Before you start planning your event – think what you want it to achieve. An event can be for a single purpose or a number of different ones:
- Raise funds
- Entertain and motivate existing supporters
- Create PR and awareness
- Attract new donors
1. Plan. Plan your event well in advance. Check you’re not clashing with any major local or national events.
2. Budget. Think about all your possible income and expenditure streams, and consider whether you’ll make money on this event. Do you think you can make enough money to make it worthwhile?
3. Venue. Is your venue exciting? Is it somewhere your guests will want to visit – maybe somewhere they’ve never been before? Is there enough car parking? Is it accessible for people with disabilities?
4. Organising committee. Who is organising the event? Share the work, and make sure people have specific jobs to look after. Make detailed notes about who is doing what.
5. Piggy back. Is there another group you could put an even on with? Is your town or village already holding a festival day you could join in with? Is a new restaurant or café opening up – could you ask them if you can join in with any celebrations? Many businesses like to show they are supporting community groups.
6. Sponsorship. Try to cover all your costs with sponsorship. Will al local firm pay for your posters and leaflets? Would the venue give you their space for free in return for good publicity?
7. Selling tickets. Only sell tickets for your event if you are sure you can get good numbers. Target your audience. Aim to get money in advance. Record names and addresses of all attendees so they become part of your database for the future.
8. Publicity. Before, aim for as much publicity as possible to help with ticket sales, and this will also help with raising your profile. Do involve your sponsors as this will be one of the reasons why they got involved. After the event, use the press to help thank people, give the total raised and details/date of your next event.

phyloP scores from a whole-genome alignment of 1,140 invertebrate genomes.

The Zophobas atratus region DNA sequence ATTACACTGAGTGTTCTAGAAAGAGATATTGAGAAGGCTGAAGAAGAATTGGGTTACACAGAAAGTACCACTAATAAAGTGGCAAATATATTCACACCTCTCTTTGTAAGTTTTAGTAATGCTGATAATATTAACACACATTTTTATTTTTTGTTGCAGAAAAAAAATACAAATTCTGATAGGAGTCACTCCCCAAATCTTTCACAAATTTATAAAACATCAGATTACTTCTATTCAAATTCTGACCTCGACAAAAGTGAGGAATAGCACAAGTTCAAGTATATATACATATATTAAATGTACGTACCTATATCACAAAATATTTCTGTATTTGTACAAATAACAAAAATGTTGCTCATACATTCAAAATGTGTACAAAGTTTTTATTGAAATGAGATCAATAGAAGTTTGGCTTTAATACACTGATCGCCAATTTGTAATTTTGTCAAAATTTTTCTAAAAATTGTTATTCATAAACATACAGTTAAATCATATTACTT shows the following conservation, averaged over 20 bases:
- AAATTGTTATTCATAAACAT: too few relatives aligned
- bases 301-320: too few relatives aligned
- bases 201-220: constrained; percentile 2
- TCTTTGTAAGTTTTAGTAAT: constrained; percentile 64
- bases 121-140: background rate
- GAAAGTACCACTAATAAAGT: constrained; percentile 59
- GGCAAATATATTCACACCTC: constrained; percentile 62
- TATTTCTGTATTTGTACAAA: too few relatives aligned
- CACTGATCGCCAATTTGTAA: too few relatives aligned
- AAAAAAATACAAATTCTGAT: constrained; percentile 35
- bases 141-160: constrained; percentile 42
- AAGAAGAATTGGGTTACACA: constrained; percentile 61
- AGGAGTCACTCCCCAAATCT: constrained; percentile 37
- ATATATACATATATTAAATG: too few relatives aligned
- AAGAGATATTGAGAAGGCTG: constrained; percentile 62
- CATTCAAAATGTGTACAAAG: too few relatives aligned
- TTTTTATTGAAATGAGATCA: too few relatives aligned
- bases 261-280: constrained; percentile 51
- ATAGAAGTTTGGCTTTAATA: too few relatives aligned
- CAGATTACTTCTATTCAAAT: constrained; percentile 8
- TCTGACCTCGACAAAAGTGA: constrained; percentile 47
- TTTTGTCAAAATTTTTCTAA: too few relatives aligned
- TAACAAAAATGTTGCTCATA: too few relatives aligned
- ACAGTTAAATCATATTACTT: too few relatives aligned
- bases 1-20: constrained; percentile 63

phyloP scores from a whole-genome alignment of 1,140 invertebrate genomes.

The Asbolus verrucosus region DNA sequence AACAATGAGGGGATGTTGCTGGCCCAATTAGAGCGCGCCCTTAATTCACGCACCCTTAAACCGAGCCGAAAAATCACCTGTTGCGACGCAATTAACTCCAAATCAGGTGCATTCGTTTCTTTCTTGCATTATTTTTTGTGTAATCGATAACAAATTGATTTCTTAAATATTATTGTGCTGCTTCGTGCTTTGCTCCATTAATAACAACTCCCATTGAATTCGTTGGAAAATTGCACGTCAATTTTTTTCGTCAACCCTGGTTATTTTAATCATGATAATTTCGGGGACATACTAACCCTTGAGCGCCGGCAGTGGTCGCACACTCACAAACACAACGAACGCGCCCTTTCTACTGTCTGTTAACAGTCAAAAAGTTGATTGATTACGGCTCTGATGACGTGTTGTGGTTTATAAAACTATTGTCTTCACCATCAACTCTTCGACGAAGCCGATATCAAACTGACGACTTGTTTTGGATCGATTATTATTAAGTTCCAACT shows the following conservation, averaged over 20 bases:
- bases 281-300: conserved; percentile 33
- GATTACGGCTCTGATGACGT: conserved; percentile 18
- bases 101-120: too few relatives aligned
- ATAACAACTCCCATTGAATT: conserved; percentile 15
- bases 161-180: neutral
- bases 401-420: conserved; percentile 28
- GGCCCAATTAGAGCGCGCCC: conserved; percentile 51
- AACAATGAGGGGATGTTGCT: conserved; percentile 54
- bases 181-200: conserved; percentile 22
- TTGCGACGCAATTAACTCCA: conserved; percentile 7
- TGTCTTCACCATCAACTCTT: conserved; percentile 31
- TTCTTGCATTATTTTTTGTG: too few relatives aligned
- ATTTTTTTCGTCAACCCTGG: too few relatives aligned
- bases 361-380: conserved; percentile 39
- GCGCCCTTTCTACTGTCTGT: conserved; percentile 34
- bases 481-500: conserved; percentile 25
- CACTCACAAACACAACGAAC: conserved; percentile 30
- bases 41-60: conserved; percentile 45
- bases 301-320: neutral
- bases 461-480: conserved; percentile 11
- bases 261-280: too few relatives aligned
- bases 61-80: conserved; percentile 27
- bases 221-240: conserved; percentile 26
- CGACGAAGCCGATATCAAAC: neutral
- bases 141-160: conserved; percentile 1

9. Fundraising at your event. Make the most of while you have people ‘captive’. People expect this to happen at a charity event. With some fundraising it is better to have it later in the event when people have relaxed and when they have eaten and had something to drink.
10. Legalities. Inform and involve the necessary authorities e.g. police, local authority and obtain necessary permissions and licenses. Arrange for first aid cover. Consider Health and Safety regulations, also public liability and food safety act. If you anticipate having a large amount of cash, arrange with your bank for a ‘night safe’.
11. Sponsored events. Do note details of who takes part and amount of money pledged. Chase these people if money is not received in a few weeks. These are all the rage at the moment and in some cases, the more dangerous the better, as far as some people are concerned. Do take care. An accident can result in adverse publicity and can be very costly in financial and other ways.
12. Afterwards. Thank everyone who has been involved. Pay your bills and finalise the total. Hold a post-event meeting as soon as possible – learn from mistakes, build on successes. Write up a paper on how the event was organised and circulate round organisation – this avoids everyone re-inventing the wheel.
The Chartered Institute of Fundraising supports fundraisers, through leadership, representation, standards-setting and education.
The Directory of Social Change gives information and training for the voluntary, charity and community sectors. They offer excellent training on fundraising, and have a wide range of publications.
Macmillan has a brilliant Little Green Book of Fundraising Ideas, which you can download for free here. If you do use this, could you donate some money to Macmillan as a thank you?
Below, you can download a events checklist from the Churches Legislation Advisory Service, which looks at the legal implications of organising an event.